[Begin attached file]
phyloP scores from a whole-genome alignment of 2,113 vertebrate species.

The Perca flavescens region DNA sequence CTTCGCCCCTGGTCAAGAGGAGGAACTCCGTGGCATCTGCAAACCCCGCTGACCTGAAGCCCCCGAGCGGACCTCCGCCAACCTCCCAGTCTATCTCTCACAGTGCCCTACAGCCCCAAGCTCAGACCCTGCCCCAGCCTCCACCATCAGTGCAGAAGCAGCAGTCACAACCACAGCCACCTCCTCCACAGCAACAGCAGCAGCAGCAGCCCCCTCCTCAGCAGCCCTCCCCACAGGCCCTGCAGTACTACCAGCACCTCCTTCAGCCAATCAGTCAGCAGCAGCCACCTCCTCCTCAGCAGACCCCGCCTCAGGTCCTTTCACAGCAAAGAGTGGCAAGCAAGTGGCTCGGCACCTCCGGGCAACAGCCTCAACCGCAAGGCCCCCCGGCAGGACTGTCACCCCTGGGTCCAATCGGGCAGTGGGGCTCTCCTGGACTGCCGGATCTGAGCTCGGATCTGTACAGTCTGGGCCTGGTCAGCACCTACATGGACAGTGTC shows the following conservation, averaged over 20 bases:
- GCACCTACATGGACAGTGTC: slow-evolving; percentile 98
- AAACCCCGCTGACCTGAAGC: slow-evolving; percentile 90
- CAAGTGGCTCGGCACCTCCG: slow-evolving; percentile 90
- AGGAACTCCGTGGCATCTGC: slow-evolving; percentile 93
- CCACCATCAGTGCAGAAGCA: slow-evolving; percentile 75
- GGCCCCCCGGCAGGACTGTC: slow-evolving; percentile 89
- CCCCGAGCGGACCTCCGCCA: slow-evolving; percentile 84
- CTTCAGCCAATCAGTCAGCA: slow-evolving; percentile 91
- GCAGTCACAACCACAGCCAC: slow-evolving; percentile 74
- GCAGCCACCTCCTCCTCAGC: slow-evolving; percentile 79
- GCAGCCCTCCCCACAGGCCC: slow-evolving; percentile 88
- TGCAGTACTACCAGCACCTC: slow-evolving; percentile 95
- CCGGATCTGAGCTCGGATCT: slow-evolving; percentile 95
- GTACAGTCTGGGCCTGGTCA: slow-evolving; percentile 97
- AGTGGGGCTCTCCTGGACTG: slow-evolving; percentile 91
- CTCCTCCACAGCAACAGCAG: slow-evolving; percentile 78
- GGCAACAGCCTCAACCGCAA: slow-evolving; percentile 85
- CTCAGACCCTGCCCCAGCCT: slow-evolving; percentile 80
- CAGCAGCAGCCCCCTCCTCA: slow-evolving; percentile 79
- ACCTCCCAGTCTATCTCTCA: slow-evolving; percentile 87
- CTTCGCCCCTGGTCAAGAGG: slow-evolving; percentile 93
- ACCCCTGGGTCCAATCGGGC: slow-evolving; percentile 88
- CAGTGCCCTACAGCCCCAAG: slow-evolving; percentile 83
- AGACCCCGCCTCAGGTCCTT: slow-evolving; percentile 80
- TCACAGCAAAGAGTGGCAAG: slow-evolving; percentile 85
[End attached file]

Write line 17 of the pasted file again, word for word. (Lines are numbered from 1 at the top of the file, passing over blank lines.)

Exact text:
- AGTGGGGCTCTCCTGGACTG: slow-evolving; percentile 91